Arts & Culture

Theater review: 'Romeo and Juliet' still satisfies audiences

Emily Rose White and Joey Heyworth in the Burning Coal Theatre Company production of William Shakespeare’s “ Romeo & Juliet” directed by Emily Ranii.
Emily Rose White and Joey Heyworth in the Burning Coal Theatre Company production of William Shakespeare’s “ Romeo & Juliet” directed by Emily Ranii. Right Image Photography, Inc.

William Shakespeare’s “Romeo and Juliet” can still hold an audience after four centuries of productions, but it challenges directors to keep the telling fresh and engaging. Emily Ranii’s version for Burning Coal Theatre Company has many fine qualities, from striking staging and high energy to impressive precision and authentic youthfulness.

Jordan Jaked’s minimalist set of two central floor-to-ceiling ladders and one up to the theater’s second level allow actors to sit, swing and climb on them and to make them a bedroom, a balcony or a bier in an instant. Ed Intemann’s precisely focused, mood-setting lighting conjures a dreamlike world that Evan Prizant’s contemporary costumes in muted palettes enhance. Mikaela Saccoccio’s stylized choreography for fight scenes and lovers’ intimate moments furthers that atmosphere.

But this dream world is extremely active, in which every character bursts with energy and spirit. Ranii paces the play at a high pitch throughout, cleverly dovetailing changes of scene so there’s never a blank stage or dip in velocity. She also gets credit for the cast’s admirable enunciation and projection.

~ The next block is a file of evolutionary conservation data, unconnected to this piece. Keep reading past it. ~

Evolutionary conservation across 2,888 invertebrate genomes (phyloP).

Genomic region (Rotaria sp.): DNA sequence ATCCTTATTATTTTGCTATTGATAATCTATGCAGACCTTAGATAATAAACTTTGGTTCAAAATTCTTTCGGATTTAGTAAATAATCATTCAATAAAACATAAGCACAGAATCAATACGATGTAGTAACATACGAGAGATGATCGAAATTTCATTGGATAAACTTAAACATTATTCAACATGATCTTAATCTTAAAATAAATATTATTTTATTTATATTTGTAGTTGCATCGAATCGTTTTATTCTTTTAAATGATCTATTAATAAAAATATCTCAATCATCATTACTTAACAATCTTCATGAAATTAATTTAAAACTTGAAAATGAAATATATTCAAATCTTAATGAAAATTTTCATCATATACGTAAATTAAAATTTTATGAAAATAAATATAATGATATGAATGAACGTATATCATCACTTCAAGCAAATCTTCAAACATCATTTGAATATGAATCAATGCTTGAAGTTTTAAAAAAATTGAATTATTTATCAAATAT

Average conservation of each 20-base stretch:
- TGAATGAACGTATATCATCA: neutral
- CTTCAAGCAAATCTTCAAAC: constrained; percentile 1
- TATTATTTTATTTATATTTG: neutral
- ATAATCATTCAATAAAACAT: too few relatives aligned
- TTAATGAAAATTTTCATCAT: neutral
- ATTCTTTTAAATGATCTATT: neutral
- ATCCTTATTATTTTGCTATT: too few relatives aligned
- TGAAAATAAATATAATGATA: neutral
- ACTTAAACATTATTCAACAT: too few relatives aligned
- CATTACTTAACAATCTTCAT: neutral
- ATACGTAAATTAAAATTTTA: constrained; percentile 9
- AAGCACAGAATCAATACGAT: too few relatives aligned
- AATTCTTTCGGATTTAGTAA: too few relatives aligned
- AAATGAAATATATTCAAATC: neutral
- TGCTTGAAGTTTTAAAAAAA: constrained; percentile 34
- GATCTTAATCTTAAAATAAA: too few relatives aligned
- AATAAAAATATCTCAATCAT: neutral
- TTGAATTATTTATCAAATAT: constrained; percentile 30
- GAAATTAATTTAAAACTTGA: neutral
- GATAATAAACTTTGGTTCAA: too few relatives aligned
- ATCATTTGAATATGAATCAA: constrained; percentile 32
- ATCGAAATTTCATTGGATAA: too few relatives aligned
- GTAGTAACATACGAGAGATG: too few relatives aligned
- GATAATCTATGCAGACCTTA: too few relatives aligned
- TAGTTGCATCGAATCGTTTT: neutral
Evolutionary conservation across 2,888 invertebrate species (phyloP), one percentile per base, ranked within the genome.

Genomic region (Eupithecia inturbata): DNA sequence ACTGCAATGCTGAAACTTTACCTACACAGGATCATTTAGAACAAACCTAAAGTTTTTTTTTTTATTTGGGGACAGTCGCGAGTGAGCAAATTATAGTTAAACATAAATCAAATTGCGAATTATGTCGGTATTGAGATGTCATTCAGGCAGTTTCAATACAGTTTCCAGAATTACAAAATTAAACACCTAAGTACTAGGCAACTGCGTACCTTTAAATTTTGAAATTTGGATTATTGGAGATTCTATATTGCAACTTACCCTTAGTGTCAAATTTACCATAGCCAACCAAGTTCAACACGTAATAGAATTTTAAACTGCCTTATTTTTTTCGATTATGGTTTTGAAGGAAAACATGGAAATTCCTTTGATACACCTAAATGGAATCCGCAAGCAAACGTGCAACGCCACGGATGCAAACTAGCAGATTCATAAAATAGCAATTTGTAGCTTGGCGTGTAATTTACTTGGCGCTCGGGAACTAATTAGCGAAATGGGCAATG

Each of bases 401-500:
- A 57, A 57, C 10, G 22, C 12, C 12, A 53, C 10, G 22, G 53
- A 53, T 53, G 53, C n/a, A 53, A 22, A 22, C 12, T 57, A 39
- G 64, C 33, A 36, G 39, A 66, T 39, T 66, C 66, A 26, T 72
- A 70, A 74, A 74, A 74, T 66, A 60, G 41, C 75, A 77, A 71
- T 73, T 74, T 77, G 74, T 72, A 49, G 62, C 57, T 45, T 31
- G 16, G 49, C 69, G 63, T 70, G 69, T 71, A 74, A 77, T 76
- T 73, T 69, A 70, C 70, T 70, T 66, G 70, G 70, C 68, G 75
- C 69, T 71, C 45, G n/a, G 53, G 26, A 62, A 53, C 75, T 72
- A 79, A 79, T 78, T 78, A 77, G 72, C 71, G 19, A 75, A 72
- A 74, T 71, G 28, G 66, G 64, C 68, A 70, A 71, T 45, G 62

Ranii casts the young roles with age-appropriate actors. High school junior Emily Rose White gives Juliet winning innocence that hides a willful determination as she yearns for Joey Heyworth’s exuberant, confident Romeo. Joel Oramas’ jesterlike Mercutio and Will Sarratt’s menacing Tybalt keep the sparks flying. Even older characters are played younger, such as Erin Tito’s fast-talking, boisterous Nurse.

But what gets lost in all the bustle and ebullience is real heart. The actors have been encouraged to vary their lines in the widest possible ways, making for extreme demonstrations of love, anger and grief that are technical feats, not believable expressions from within. Compounding the problem is the actors’ unrelenting loudness and intensity of delivery, often short-changing their lines’ poetry and subtlety (Jeff Aguiar’s forthright, clear-eyed Friar Laurence a welcome exception).

Still, the plot’s classic elements continue to have their effect, especially in the last few scenes, which push this cast past artifice into genuine emotion and a satisfying finale.

Dicks: music_theater@lycos.com

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